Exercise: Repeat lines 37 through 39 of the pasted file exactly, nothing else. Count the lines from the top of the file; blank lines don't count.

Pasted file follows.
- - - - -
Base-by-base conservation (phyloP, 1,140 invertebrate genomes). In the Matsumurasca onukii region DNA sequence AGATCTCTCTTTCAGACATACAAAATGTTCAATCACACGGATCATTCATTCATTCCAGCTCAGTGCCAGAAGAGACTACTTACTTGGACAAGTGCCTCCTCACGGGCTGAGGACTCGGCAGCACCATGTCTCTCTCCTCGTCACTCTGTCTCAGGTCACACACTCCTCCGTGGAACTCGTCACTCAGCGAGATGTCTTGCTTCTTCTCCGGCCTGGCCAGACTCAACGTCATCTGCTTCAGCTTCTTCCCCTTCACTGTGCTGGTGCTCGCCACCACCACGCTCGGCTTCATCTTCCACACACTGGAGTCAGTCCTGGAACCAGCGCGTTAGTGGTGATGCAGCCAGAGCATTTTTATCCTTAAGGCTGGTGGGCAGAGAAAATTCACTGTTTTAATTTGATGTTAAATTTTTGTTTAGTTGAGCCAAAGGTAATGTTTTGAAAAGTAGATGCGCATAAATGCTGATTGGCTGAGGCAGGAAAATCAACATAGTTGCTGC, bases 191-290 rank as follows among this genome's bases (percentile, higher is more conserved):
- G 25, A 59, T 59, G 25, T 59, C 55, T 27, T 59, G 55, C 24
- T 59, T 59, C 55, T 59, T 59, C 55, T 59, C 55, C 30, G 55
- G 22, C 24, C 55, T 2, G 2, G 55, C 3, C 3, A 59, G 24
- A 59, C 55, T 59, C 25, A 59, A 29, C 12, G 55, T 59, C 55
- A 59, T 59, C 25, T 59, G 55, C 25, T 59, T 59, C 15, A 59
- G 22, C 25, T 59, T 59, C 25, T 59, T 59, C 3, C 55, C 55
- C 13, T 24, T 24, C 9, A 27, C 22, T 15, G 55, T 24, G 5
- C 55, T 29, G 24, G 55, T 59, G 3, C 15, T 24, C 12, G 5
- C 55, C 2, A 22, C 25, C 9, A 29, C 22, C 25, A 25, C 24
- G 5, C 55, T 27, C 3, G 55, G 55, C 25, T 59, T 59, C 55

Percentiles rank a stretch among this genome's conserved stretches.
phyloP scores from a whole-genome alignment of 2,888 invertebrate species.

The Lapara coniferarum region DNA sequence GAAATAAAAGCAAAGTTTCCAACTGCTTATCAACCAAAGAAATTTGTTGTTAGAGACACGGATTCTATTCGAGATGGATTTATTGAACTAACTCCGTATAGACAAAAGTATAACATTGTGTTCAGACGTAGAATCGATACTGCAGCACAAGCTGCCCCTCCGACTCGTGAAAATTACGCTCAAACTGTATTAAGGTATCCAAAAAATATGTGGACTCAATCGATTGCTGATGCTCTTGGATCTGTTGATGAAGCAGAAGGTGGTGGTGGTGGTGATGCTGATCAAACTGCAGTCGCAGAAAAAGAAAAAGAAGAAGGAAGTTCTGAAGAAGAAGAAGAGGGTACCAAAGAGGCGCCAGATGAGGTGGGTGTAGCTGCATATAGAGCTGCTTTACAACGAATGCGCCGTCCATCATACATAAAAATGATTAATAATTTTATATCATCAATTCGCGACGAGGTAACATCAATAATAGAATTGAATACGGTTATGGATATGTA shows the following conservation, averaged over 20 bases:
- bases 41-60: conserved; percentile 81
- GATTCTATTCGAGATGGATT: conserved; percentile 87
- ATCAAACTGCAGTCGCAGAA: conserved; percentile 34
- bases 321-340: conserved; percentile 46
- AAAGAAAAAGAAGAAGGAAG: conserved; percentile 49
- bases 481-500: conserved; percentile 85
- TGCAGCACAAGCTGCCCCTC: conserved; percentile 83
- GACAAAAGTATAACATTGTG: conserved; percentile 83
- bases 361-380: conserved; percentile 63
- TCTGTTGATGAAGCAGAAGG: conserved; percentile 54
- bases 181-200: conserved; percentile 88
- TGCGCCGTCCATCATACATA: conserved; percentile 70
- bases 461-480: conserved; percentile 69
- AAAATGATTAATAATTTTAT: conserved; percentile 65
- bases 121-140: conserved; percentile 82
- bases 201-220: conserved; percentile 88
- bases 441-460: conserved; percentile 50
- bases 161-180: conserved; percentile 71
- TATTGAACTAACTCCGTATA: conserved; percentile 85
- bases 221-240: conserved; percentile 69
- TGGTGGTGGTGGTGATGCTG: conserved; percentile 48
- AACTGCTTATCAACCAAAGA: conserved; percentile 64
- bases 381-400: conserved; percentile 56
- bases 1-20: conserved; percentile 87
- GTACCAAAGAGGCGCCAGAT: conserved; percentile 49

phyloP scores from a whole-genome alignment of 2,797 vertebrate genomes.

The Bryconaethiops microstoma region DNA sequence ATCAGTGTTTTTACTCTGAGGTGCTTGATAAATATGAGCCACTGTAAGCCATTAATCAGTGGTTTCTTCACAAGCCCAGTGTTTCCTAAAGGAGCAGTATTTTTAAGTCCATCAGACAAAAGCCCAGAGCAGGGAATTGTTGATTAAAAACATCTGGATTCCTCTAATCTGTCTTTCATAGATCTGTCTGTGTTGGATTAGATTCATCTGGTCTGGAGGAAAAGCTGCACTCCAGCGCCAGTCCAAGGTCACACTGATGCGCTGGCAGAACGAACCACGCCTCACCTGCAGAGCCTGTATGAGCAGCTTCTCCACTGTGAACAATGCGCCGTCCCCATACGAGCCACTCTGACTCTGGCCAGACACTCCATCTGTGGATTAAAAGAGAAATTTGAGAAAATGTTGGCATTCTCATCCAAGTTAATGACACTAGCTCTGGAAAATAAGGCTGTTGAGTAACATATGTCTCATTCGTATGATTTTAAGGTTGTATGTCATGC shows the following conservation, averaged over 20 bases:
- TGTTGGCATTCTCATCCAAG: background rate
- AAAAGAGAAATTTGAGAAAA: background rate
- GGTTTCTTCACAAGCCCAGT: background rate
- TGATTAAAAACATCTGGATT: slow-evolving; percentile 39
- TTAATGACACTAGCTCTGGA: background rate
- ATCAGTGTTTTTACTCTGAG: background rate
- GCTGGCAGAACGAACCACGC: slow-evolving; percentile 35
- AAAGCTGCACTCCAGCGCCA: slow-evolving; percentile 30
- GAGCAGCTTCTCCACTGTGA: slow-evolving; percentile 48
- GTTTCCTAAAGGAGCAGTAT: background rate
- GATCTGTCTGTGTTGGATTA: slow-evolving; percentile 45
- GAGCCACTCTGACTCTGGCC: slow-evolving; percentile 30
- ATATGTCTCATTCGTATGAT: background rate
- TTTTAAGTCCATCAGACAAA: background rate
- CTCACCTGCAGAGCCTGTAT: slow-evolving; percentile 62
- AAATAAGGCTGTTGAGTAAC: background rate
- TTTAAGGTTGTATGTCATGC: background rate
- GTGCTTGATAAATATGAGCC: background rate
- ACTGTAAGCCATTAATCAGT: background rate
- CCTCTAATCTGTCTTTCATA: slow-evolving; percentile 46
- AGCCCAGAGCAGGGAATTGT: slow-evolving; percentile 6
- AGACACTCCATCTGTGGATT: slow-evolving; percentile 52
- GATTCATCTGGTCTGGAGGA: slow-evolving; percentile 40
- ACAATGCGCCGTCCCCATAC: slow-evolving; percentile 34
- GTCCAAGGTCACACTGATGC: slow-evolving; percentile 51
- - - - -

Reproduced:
- bases 381-400: conserved; percentile 56
- bases 1-20: conserved; percentile 87
- GTACCAAAGAGGCGCCAGAT: conserved; percentile 49